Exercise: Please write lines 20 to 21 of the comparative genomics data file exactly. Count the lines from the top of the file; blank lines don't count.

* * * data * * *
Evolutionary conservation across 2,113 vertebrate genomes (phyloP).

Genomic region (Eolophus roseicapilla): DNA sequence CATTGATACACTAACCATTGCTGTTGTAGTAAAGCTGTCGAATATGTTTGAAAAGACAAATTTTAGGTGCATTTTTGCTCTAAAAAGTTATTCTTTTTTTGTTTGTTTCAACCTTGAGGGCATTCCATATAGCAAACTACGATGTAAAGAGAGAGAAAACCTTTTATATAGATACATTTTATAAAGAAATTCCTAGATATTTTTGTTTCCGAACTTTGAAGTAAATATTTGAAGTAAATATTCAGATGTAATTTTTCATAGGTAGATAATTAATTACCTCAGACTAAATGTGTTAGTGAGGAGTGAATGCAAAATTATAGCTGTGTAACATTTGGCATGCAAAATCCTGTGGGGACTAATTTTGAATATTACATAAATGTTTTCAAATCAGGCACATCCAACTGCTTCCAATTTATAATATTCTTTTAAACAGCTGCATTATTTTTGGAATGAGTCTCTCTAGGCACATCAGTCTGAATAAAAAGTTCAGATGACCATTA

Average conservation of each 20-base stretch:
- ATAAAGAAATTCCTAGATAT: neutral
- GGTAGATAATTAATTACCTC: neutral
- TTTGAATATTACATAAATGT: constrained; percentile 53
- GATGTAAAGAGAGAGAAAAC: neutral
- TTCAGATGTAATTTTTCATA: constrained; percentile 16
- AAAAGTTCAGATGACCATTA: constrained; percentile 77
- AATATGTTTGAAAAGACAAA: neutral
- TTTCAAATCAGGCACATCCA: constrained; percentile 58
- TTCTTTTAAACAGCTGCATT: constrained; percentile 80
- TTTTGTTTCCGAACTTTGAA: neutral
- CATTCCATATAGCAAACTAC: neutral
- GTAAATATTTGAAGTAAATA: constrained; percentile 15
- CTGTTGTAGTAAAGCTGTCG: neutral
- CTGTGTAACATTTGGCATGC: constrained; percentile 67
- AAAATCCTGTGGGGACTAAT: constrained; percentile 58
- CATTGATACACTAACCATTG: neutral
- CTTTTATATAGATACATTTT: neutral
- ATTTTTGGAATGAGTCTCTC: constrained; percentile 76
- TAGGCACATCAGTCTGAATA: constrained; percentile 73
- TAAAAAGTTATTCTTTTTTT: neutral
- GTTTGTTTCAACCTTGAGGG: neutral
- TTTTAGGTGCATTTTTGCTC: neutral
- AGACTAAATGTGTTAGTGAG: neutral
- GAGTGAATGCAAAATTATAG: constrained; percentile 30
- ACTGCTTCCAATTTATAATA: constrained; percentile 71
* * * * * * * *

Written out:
- CTTTTATATAGATACATTTT: neutral
- ATTTTTGGAATGAGTCTCTC: constrained; percentile 76